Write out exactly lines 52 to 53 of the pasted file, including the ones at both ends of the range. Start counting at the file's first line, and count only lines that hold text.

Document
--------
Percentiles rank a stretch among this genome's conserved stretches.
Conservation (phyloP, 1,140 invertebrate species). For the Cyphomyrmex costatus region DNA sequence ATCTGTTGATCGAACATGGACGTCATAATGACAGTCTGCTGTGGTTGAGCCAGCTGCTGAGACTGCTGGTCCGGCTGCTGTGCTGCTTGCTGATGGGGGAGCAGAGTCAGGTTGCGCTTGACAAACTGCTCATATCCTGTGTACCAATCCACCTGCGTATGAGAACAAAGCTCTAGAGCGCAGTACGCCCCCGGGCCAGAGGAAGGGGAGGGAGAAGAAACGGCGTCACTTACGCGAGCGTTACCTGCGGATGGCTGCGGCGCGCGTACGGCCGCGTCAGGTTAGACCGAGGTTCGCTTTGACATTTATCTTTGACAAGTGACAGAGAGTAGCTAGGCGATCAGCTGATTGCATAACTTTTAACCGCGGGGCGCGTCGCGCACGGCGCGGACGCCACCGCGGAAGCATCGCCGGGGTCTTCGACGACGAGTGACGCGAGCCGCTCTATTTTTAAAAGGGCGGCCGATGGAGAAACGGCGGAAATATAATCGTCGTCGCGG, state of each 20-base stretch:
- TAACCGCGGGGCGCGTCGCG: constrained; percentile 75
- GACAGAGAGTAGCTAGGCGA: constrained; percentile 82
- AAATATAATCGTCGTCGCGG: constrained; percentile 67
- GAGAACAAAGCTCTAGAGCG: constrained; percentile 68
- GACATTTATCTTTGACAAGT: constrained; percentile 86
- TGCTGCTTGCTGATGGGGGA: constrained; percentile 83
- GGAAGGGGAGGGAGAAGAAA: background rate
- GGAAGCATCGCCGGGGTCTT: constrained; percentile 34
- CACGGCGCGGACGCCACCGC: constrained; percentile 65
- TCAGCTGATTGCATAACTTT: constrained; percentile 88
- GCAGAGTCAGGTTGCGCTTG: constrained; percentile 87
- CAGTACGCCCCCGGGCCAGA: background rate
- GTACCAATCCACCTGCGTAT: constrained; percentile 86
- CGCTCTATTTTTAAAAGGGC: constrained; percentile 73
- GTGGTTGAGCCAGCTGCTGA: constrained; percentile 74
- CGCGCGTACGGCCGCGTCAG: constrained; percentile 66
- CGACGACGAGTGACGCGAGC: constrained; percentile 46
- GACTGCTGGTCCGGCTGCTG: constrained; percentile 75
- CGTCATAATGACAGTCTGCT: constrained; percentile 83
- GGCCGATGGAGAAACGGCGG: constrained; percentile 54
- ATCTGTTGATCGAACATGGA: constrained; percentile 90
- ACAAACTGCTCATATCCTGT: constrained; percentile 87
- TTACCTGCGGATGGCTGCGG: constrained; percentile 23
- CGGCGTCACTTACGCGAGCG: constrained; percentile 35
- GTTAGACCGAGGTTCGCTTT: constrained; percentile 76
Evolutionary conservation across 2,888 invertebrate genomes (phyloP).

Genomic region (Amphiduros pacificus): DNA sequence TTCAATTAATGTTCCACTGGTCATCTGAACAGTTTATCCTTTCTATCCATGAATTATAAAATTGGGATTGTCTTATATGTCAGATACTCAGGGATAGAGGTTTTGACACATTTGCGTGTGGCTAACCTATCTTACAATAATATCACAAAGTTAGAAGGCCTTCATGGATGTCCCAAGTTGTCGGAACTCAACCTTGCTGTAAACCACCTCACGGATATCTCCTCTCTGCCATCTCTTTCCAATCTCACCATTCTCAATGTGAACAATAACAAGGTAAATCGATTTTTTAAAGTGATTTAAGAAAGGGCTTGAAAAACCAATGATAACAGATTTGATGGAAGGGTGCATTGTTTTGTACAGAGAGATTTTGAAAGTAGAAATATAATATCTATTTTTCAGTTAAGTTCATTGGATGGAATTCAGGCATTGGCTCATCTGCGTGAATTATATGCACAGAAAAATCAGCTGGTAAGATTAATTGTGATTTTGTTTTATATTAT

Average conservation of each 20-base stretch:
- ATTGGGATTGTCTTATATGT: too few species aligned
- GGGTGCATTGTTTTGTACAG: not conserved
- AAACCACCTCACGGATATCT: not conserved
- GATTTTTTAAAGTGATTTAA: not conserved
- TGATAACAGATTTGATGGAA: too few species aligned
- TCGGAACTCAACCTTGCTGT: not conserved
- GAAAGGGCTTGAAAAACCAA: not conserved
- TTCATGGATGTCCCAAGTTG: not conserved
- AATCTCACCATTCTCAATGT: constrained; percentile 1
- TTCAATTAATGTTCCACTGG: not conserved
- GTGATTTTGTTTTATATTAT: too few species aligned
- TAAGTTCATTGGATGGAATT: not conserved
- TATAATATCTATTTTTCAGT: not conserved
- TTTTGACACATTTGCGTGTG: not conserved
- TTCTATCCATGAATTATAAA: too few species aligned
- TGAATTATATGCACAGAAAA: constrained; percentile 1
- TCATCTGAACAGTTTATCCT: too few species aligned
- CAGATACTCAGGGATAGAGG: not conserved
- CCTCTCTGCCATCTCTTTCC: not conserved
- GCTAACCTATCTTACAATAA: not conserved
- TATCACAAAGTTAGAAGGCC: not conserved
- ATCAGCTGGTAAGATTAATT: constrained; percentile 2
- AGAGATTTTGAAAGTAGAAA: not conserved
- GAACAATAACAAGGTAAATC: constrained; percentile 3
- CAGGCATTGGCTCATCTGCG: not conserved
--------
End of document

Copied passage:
- ATCAGCTGGTAAGATTAATT: constrained; percentile 2
- AGAGATTTTGAAAGTAGAAA: not conserved